The European nanotechnology industry needs to discuss its work with the public or face a backlash against it. That was the general view of speakers in a panel discussion about the ethical and regulatory issues surrounding nanotechnology at the World Nano-Economic Congress, Europe, in London on Tuesday.
The industry must deal with the "huge public crisis of confidence in the science community," said Tom Wakeford, a research fellow with PEALS, the Politics, Ethics and Life Sciences Research Institute based at the University of Newcastle, England.
Wakeford was participating in a panel discussion on the ethical and regulatory issues surrounding nanotechnology at the conference.
"Ask yourself -- at what point did the GM (genetically modified food) debate move from intractable to broader acceptance? I think it was after the (U.K.) government realized it needed a wider societal debate. The industry needs to address the issue, and think how it can give non-scientists a way to interact with the science community. Otherwise nanotech will get the same bumpy ride as GM did," Wakeford said.
There is a need to talk about the wider implications of nanotechnology, its impacts on society, employment and the world economy, said Pat Mooney, executive director of conservation organization the ETC Group (formerly Rural Advancement Foundation International).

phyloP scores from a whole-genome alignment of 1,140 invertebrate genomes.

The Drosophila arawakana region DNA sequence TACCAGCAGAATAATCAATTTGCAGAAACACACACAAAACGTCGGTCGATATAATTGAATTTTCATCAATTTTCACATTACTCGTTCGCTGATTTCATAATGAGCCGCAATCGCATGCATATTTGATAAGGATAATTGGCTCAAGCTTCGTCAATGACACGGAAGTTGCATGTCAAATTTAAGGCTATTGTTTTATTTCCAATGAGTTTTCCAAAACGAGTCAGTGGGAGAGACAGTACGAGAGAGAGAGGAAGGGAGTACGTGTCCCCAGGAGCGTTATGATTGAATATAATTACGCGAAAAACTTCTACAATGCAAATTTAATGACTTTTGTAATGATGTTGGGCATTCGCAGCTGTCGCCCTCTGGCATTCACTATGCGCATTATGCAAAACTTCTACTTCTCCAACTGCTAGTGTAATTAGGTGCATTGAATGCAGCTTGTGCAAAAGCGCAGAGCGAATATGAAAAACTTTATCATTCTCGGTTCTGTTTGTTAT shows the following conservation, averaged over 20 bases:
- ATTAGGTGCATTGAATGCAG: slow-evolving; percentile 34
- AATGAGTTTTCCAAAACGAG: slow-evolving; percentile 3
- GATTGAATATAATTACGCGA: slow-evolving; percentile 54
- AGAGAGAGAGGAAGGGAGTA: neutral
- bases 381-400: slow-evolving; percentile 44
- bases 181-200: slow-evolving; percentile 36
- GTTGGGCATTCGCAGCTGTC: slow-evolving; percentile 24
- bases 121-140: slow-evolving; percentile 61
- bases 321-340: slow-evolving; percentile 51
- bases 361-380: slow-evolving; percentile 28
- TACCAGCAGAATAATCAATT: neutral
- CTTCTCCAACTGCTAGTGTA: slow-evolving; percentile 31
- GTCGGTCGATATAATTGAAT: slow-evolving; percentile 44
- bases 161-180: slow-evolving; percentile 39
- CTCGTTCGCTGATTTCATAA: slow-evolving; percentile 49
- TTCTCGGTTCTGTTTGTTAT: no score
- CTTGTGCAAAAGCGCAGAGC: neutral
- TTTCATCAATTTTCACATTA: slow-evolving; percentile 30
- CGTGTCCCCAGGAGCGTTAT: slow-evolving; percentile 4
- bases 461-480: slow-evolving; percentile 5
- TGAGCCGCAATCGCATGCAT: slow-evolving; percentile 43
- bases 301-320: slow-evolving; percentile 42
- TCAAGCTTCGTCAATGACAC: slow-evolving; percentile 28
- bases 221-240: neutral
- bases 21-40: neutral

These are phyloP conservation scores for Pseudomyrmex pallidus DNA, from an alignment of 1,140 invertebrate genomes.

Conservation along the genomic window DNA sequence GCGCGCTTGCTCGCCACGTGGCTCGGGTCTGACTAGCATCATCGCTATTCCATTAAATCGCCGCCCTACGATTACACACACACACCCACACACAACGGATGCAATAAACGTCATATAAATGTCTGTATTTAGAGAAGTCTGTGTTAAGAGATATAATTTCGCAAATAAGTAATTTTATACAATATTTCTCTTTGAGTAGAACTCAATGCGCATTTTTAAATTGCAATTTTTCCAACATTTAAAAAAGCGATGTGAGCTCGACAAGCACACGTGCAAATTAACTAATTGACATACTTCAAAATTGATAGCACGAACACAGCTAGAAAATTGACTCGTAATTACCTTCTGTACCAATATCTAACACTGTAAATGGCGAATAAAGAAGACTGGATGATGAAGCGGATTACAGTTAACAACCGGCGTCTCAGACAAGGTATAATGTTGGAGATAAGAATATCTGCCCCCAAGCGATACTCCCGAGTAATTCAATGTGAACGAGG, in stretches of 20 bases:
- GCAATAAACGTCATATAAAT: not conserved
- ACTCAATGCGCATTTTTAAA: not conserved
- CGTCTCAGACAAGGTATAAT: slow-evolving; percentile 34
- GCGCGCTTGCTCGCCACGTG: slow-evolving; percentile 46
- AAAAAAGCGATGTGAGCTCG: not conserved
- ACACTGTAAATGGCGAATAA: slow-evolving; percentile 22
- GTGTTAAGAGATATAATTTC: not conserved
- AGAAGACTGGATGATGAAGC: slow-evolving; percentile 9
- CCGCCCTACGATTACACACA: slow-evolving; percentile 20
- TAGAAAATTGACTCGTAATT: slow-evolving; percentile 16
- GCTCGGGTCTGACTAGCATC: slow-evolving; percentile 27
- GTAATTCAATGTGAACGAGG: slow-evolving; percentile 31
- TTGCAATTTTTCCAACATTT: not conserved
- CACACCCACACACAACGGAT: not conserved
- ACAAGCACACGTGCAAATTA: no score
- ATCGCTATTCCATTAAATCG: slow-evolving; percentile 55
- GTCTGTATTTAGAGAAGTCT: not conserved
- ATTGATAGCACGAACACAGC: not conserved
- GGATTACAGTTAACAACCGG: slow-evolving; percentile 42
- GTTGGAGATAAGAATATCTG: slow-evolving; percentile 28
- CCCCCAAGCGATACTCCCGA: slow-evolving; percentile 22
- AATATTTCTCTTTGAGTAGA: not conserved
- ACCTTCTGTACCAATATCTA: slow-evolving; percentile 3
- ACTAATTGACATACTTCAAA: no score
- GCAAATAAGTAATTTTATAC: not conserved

"We have one to two years to avoid ending up in the GM situation," Mooney said "People are very hesitant after GM, and we need to signal that this will be different. So far we've gone down almost exactly the same road, with name calling, scaremongering and paranoia," he said.
The scaremongering isn't altogether misplaced, according to Vyvyan Howard, of the University of Liverpool, England's departmental toxicopathology group. Ultra-fine nanoparticles, when tested on animals, caused acute changes within their lungs, he said. "We challenged rats with particles of different sizes and the smaller the particle the greater the inflammatory response," Howard said.
The material does not appear to matter, with the same results generated with fine particles of metals and of latex, Howard said. "It's the size that's the problem. The human body has been designed to carry microparticles, like proteins, and so nanoparticles travel easily round the body," he said.
Nanoparticles can become generators of free radicals and can be mutagenic "and we need to look very carefully before letting them become part of our environment," Howard said.
Doug Parr, Greenpeace U.K.'s chief scientist said that while there are clearly some worrying data on nanoparticles and their effects, "this is just a policy issue of how to deal with an undefined threat, and we've dealt with similar issues in the past. There's no need to reinvent the wheel." Greenpeace can see definite benefits, as well as problems, with nanotechnology, Parr said.
The public is concerned about TLC, Parr said. "that's Trust, Liability, Consent -- do they trust the people developing this? Will they take responsibility for what comes of it? And does the public have a say in what's done?" he said.